Magnetic Resonance Imaging (MRI) can be used to provide quantitative measurements in the form of imaging biomarkers. These measurements have a number of attractive characteristics: They are non-invasive, can provide organ and lesion localisation of morphology, physiology and metabolism and can be repeated over time.
The outlook for the drug industry continues to remain bleak in context of productivity and success rates. In spite of ongoing increase in R&D expenses and technology revolutions in the genomics and proteomics area, nearly 95% of drug programmes which enter clinical development fail.
Gamma scintigraphy is a non-invasive technique with applications in the development of drug products and the assessment of pharmacodynamic effects in humans. It enables the assessment of critical performance parameters that in vitro techniques attempt, but often fail, to predict. Quantification of pharmacodynamic effects (eg gastrointestinal transit; gall bladder emptying; lung mucociliary clearance) provides insights into the mode of action of drug candidates.
Over the last 10 years we have seen the introduction of several new 'ophthalmology only' pharmaceutical products emerge such as Trusopt (dorzolamide, Merck) and Xalatan (latanoprost, Pharmacia). Innovative products such as these have driven much of the ophthalmic pharmaceutical growth, outpacing the older products that were often developed for ophthalmology via other therapeutic areas.With the ophthalmic pharmaceutical sector currently at around $5 billion worldwide, the continued growth is likely to be driven by even more first-in-class entries in ophthalmology.Two areas that are especially poised for explosive growth are dry eye and retinal disease, in which many new therapeutic approaches are currently in development.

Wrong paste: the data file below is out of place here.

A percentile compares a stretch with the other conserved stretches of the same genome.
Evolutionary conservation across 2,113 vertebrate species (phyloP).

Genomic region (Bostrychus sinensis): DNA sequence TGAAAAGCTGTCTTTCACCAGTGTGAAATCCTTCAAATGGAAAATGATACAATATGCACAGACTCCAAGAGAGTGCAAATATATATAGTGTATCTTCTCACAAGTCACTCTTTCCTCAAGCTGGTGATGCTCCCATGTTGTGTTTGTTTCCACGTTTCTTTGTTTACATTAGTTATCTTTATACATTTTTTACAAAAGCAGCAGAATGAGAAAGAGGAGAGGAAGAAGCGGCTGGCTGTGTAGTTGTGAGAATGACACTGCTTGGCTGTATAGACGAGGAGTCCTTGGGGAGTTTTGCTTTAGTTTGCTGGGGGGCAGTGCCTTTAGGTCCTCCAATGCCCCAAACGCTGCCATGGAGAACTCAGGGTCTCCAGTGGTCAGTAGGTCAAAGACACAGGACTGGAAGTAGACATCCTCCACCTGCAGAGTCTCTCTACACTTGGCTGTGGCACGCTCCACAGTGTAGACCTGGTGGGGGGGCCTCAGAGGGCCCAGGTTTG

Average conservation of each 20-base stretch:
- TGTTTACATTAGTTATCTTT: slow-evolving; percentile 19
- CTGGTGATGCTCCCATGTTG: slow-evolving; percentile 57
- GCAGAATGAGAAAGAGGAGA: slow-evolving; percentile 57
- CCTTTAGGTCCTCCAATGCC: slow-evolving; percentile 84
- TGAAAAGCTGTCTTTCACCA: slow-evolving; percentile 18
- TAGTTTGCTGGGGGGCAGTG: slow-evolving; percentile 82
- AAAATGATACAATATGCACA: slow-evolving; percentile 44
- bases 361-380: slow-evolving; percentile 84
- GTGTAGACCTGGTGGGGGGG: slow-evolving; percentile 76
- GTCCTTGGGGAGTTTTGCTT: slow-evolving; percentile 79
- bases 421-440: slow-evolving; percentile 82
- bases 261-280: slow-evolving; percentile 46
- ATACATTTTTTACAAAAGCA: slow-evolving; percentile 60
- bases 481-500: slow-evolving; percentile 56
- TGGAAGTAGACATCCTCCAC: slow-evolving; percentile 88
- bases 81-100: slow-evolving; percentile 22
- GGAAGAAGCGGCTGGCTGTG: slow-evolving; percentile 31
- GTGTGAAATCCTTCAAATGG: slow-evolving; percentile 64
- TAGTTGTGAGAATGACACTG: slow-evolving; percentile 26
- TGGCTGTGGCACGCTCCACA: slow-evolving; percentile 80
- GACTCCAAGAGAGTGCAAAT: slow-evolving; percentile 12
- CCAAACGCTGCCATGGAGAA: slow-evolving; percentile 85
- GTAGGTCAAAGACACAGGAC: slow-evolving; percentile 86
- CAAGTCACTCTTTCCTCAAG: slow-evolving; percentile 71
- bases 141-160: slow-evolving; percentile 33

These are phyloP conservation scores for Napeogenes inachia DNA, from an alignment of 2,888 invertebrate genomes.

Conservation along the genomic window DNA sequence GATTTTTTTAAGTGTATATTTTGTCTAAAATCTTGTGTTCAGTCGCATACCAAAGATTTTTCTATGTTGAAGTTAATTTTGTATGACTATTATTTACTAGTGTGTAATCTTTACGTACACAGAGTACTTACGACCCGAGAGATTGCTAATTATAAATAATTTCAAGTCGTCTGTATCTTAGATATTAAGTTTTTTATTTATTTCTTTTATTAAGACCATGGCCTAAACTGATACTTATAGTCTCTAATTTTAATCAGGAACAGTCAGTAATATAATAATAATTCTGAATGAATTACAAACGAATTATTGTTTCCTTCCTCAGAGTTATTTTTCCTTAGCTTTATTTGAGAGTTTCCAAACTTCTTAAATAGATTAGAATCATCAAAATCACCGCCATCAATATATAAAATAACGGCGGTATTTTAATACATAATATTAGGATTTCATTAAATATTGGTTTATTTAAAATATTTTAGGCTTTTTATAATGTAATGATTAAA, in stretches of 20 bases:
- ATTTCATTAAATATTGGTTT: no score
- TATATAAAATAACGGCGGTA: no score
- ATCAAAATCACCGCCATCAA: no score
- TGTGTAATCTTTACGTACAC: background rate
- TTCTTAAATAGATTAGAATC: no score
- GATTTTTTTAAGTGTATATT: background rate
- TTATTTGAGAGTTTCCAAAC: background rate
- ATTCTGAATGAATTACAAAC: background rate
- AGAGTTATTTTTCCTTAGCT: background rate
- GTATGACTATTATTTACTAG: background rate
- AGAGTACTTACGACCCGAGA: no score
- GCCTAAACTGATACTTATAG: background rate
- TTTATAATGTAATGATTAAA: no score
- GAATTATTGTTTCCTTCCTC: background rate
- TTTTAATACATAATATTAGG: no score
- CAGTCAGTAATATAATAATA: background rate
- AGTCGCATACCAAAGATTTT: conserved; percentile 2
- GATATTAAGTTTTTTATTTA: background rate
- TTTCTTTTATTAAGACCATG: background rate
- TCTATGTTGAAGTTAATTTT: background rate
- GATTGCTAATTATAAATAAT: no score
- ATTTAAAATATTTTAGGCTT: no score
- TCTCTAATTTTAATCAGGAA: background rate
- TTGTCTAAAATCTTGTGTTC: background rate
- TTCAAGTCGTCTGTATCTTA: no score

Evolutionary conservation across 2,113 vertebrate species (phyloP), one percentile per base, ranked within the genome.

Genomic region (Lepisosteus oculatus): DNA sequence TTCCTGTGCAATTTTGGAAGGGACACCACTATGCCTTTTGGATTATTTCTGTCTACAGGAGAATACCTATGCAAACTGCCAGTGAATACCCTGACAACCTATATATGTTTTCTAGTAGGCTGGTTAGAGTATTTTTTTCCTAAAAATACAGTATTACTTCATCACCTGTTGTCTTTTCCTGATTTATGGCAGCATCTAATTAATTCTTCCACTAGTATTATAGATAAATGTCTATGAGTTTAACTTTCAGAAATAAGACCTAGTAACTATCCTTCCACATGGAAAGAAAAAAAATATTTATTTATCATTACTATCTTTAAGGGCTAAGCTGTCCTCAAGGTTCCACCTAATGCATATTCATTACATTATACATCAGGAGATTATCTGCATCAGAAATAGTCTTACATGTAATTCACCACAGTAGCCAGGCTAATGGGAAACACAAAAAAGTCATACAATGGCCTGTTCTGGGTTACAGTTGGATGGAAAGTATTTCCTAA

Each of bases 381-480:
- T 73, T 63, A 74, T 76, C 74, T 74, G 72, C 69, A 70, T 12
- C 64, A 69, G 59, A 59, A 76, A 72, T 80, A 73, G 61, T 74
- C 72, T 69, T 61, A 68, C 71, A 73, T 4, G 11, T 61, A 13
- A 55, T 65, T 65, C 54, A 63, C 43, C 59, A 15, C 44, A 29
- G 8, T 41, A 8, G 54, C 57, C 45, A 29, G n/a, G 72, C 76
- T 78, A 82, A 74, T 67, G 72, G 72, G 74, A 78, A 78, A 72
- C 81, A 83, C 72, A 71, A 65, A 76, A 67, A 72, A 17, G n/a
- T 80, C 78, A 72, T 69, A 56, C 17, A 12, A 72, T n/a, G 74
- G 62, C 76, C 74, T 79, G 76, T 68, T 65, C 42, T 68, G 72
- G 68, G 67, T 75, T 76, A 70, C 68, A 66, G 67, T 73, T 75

The key in vivo drug metabolism and pharmacokinetic studies continue to be undertaken using radiolabelled versions of drug molecules. Traditionally, the preparation of these isotopically labelled compounds was largely the domain of specialist internal radiochemistry groups within large pharmaceutical companies (Big Pharma).